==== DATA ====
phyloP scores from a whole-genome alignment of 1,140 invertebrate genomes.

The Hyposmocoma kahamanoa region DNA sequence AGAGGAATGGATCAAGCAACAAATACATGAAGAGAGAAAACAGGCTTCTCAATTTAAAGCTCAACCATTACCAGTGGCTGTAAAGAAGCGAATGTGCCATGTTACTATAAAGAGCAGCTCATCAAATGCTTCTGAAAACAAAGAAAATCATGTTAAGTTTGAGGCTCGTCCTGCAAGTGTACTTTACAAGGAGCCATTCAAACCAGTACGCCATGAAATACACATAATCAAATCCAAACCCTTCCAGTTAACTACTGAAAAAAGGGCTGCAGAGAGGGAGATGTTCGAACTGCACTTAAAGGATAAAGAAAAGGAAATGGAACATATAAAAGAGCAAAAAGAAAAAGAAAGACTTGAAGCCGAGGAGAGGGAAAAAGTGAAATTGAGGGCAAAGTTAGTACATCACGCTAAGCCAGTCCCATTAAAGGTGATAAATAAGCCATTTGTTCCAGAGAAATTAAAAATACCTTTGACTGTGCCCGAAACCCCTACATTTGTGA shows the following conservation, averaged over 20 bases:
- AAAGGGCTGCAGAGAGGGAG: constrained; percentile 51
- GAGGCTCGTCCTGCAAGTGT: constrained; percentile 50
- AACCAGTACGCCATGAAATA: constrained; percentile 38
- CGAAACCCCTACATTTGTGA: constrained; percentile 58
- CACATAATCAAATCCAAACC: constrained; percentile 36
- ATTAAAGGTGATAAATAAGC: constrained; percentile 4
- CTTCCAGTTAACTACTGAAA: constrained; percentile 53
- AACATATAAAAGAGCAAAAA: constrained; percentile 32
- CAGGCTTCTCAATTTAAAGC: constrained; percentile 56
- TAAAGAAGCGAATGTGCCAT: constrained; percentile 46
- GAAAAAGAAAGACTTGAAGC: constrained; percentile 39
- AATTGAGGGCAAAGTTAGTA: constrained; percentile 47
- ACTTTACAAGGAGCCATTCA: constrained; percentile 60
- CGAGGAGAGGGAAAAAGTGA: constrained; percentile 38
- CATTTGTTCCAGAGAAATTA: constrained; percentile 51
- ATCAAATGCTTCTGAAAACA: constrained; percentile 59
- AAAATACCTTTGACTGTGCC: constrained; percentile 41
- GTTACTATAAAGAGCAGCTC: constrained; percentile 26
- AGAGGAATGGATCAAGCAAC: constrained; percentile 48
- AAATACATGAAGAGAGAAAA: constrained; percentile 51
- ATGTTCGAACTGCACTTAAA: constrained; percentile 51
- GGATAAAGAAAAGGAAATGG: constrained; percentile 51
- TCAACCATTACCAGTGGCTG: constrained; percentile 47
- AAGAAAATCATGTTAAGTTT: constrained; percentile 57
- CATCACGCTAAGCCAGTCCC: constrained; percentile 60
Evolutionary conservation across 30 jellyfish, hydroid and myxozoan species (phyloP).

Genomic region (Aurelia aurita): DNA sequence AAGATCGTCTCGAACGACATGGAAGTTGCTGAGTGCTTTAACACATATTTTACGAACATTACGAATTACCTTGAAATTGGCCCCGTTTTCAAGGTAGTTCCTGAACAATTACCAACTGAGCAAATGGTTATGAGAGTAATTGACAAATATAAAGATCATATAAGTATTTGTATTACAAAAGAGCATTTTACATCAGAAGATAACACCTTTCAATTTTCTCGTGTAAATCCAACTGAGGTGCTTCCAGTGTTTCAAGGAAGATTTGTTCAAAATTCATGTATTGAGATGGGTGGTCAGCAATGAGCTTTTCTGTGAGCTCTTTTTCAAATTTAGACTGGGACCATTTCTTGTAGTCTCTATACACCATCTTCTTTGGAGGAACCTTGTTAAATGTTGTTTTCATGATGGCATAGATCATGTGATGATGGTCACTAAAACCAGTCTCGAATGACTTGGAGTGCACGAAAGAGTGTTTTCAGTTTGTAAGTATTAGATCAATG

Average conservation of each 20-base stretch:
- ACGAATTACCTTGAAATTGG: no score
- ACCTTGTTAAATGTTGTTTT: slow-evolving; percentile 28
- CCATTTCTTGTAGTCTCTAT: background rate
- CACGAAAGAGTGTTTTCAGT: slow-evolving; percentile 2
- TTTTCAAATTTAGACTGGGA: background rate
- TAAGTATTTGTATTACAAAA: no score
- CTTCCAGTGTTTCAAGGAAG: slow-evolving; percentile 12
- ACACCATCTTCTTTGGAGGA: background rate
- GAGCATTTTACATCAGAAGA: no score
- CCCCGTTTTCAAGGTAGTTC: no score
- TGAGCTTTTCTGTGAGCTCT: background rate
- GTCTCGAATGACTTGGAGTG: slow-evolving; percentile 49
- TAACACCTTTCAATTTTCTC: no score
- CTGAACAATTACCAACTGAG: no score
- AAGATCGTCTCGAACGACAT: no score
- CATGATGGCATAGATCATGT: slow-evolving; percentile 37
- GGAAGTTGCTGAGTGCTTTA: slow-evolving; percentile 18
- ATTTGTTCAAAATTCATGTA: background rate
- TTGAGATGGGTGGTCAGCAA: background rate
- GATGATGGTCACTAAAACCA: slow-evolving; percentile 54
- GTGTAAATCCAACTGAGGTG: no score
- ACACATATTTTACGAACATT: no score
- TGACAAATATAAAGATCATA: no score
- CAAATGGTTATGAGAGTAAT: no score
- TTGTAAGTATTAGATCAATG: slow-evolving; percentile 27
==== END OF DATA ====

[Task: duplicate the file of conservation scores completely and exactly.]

phyloP scores from a whole-genome alignment of 1,140 invertebrate genomes.

The Hyposmocoma kahamanoa region DNA sequence AGAGGAATGGATCAAGCAACAAATACATGAAGAGAGAAAACAGGCTTCTCAATTTAAAGCTCAACCATTACCAGTGGCTGTAAAGAAGCGAATGTGCCATGTTACTATAAAGAGCAGCTCATCAAATGCTTCTGAAAACAAAGAAAATCATGTTAAGTTTGAGGCTCGTCCTGCAAGTGTACTTTACAAGGAGCCATTCAAACCAGTACGCCATGAAATACACATAATCAAATCCAAACCCTTCCAGTTAACTACTGAAAAAAGGGCTGCAGAGAGGGAGATGTTCGAACTGCACTTAAAGGATAAAGAAAAGGAAATGGAACATATAAAAGAGCAAAAAGAAAAAGAAAGACTTGAAGCCGAGGAGAGGGAAAAAGTGAAATTGAGGGCAAAGTTAGTACATCACGCTAAGCCAGTCCCATTAAAGGTGATAAATAAGCCATTTGTTCCAGAGAAATTAAAAATACCTTTGACTGTGCCCGAAACCCCTACATTTGTGA shows the following conservation, averaged over 20 bases:
- AAAGGGCTGCAGAGAGGGAG: constrained; percentile 51
- GAGGCTCGTCCTGCAAGTGT: constrained; percentile 50
- AACCAGTACGCCATGAAATA: constrained; percentile 38
- CGAAACCCCTACATTTGTGA: constrained; percentile 58
- CACATAATCAAATCCAAACC: constrained; percentile 36
- ATTAAAGGTGATAAATAAGC: constrained; percentile 4
- CTTCCAGTTAACTACTGAAA: constrained; percentile 53
- AACATATAAAAGAGCAAAAA: constrained; percentile 32
- CAGGCTTCTCAATTTAAAGC: constrained; percentile 56
- TAAAGAAGCGAATGTGCCAT: constrained; percentile 46
- GAAAAAGAAAGACTTGAAGC: constrained; percentile 39
- AATTGAGGGCAAAGTTAGTA: constrained; percentile 47
- ACTTTACAAGGAGCCATTCA: constrained; percentile 60
- CGAGGAGAGGGAAAAAGTGA: constrained; percentile 38
- CATTTGTTCCAGAGAAATTA: constrained; percentile 51
- ATCAAATGCTTCTGAAAACA: constrained; percentile 59
- AAAATACCTTTGACTGTGCC: constrained; percentile 41
- GTTACTATAAAGAGCAGCTC: constrained; percentile 26
- AGAGGAATGGATCAAGCAAC: constrained; percentile 48
- AAATACATGAAGAGAGAAAA: constrained; percentile 51
- ATGTTCGAACTGCACTTAAA: constrained; percentile 51
- GGATAAAGAAAAGGAAATGG: constrained; percentile 51
- TCAACCATTACCAGTGGCTG: constrained; percentile 47
- AAGAAAATCATGTTAAGTTT: constrained; percentile 57
- CATCACGCTAAGCCAGTCCC: constrained; percentile 60
Evolutionary conservation across 30 jellyfish, hydroid and myxozoan species (phyloP).

Genomic region (Aurelia aurita): DNA sequence AAGATCGTCTCGAACGACATGGAAGTTGCTGAGTGCTTTAACACATATTTTACGAACATTACGAATTACCTTGAAATTGGCCCCGTTTTCAAGGTAGTTCCTGAACAATTACCAACTGAGCAAATGGTTATGAGAGTAATTGACAAATATAAAGATCATATAAGTATTTGTATTACAAAAGAGCATTTTACATCAGAAGATAACACCTTTCAATTTTCTCGTGTAAATCCAACTGAGGTGCTTCCAGTGTTTCAAGGAAGATTTGTTCAAAATTCATGTATTGAGATGGGTGGTCAGCAATGAGCTTTTCTGTGAGCTCTTTTTCAAATTTAGACTGGGACCATTTCTTGTAGTCTCTATACACCATCTTCTTTGGAGGAACCTTGTTAAATGTTGTTTTCATGATGGCATAGATCATGTGATGATGGTCACTAAAACCAGTCTCGAATGACTTGGAGTGCACGAAAGAGTGTTTTCAGTTTGTAAGTATTAGATCAATG

Average conservation of each 20-base stretch:
- ACGAATTACCTTGAAATTGG: no score
- ACCTTGTTAAATGTTGTTTT: slow-evolving; percentile 28
- CCATTTCTTGTAGTCTCTAT: background rate
- CACGAAAGAGTGTTTTCAGT: slow-evolving; percentile 2
- TTTTCAAATTTAGACTGGGA: background rate
- TAAGTATTTGTATTACAAAA: no score
- CTTCCAGTGTTTCAAGGAAG: slow-evolving; percentile 12
- ACACCATCTTCTTTGGAGGA: background rate
- GAGCATTTTACATCAGAAGA: no score
- CCCCGTTTTCAAGGTAGTTC: no score
- TGAGCTTTTCTGTGAGCTCT: background rate
- GTCTCGAATGACTTGGAGTG: slow-evolving; percentile 49
- TAACACCTTTCAATTTTCTC: no score
- CTGAACAATTACCAACTGAG: no score
- AAGATCGTCTCGAACGACAT: no score
- CATGATGGCATAGATCATGT: slow-evolving; percentile 37
- GGAAGTTGCTGAGTGCTTTA: slow-evolving; percentile 18
- ATTTGTTCAAAATTCATGTA: background rate
- TTGAGATGGGTGGTCAGCAA: background rate
- GATGATGGTCACTAAAACCA: slow-evolving; percentile 54
- GTGTAAATCCAACTGAGGTG: no score
- ACACATATTTTACGAACATT: no score
- TGACAAATATAAAGATCATA: no score
- CAAATGGTTATGAGAGTAAT: no score
- TTGTAAGTATTAGATCAATG: slow-evolving; percentile 27